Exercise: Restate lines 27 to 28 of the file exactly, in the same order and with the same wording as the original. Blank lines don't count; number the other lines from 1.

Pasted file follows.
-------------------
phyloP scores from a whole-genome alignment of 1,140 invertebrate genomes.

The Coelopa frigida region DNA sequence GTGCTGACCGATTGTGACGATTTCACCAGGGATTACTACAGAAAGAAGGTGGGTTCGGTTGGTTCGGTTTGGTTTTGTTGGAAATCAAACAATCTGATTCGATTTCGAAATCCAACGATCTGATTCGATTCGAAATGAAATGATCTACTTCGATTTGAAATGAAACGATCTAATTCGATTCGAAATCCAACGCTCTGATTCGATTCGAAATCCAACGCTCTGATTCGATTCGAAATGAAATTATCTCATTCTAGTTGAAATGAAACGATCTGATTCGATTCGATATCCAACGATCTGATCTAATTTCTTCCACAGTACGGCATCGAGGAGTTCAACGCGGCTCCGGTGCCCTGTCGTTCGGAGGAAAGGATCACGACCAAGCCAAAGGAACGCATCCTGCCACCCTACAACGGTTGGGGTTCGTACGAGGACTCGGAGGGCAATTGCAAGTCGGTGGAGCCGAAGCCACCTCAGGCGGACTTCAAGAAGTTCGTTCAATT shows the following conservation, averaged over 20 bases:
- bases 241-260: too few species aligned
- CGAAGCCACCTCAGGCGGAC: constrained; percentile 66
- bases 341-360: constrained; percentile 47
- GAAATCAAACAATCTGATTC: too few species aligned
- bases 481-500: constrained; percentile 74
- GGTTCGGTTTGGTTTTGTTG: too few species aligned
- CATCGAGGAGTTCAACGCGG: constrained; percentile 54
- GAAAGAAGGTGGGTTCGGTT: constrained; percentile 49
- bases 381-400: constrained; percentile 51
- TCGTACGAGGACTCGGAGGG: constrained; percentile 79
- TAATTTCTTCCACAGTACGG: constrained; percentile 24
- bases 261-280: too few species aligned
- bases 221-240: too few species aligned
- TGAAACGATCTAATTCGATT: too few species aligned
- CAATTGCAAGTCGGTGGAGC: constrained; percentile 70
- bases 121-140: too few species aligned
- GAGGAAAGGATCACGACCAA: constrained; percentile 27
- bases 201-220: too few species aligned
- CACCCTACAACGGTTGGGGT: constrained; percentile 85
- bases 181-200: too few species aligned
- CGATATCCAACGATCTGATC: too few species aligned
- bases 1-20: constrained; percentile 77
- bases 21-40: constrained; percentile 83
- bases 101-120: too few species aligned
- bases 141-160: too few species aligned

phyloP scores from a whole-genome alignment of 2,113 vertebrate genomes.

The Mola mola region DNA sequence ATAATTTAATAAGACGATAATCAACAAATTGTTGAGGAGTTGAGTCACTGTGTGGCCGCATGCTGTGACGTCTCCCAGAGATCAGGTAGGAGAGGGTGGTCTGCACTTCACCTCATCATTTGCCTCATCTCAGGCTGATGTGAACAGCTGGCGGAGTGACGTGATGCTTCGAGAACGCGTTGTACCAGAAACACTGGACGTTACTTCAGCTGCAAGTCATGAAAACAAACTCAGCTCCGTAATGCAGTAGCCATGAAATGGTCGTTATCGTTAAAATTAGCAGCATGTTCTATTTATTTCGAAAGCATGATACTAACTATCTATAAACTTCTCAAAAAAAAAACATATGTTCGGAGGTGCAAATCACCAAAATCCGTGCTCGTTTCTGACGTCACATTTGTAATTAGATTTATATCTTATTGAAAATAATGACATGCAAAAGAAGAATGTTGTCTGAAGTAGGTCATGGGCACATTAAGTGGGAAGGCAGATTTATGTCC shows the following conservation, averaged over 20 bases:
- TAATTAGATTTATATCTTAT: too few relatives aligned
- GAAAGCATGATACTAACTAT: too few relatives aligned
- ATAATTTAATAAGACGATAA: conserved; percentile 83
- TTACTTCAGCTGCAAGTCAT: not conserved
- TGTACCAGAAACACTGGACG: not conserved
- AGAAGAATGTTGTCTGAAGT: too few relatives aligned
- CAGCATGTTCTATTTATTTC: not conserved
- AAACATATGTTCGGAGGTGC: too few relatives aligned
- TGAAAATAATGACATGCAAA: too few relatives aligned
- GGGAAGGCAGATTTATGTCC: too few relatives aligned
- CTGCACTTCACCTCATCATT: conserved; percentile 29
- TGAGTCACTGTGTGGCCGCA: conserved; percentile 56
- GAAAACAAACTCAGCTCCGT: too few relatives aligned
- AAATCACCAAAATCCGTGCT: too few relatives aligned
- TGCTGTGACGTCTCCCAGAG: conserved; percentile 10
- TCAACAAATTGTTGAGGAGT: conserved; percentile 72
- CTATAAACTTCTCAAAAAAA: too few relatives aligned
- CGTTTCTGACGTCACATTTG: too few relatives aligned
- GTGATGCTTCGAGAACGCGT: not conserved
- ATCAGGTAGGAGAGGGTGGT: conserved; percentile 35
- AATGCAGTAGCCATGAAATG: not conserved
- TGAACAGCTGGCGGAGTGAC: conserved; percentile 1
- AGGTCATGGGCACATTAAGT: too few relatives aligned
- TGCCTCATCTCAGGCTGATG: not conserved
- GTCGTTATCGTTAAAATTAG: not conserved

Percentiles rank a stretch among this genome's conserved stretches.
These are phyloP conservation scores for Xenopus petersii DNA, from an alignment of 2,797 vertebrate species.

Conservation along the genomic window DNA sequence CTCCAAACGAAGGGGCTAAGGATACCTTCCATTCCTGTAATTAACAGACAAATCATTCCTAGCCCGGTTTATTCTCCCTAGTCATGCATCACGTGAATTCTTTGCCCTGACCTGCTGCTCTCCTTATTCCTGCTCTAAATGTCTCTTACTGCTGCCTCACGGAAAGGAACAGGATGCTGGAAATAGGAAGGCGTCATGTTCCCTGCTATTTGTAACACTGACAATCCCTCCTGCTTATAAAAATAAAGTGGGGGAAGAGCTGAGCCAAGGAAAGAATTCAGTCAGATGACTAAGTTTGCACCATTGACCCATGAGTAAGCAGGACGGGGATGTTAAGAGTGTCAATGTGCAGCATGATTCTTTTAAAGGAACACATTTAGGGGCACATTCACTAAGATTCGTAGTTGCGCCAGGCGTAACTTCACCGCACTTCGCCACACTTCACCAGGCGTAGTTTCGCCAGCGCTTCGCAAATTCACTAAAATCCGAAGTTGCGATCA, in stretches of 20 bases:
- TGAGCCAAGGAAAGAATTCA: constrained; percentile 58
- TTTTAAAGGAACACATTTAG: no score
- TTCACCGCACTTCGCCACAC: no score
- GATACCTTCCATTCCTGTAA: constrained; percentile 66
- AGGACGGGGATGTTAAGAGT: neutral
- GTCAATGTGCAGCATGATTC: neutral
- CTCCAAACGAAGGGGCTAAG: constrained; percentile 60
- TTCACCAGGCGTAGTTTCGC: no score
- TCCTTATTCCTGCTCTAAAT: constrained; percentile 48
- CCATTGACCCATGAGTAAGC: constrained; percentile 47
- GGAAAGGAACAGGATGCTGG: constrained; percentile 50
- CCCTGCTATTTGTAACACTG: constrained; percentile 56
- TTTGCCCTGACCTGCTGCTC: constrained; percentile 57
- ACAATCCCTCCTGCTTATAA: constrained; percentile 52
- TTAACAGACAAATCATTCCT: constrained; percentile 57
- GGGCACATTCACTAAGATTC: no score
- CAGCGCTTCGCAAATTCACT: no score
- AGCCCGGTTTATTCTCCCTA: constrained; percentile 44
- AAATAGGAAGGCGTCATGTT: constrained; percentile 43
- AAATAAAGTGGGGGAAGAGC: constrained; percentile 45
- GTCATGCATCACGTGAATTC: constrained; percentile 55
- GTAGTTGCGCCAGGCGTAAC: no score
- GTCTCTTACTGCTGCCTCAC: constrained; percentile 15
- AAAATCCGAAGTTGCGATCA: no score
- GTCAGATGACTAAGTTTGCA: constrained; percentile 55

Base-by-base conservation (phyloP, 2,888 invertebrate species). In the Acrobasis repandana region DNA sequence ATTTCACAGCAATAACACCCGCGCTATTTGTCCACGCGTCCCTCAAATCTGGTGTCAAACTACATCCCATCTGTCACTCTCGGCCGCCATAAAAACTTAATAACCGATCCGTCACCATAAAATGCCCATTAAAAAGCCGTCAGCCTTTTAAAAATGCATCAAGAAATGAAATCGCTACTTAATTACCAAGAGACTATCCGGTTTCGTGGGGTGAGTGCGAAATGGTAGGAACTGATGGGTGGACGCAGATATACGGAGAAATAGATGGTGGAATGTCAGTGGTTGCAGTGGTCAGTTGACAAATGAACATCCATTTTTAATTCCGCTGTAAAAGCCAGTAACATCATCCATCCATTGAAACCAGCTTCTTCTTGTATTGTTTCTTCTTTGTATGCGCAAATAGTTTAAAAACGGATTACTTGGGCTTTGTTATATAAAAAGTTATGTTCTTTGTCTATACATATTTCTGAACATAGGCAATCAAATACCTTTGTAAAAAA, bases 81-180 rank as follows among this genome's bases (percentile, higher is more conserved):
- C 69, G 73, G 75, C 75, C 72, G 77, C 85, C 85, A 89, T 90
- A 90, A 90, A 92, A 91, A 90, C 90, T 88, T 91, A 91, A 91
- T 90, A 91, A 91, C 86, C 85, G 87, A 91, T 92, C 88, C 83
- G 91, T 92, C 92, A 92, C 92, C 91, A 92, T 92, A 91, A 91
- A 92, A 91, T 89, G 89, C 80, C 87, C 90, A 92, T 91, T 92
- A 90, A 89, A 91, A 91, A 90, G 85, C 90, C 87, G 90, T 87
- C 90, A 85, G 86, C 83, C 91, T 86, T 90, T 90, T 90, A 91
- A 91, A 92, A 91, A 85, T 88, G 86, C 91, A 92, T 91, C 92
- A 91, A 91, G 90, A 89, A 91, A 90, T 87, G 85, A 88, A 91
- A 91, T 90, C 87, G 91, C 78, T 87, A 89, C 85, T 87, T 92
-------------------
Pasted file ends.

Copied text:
- bases 141-160: too few species aligned

phyloP scores from a whole-genome alignment of 2,113 vertebrate genomes.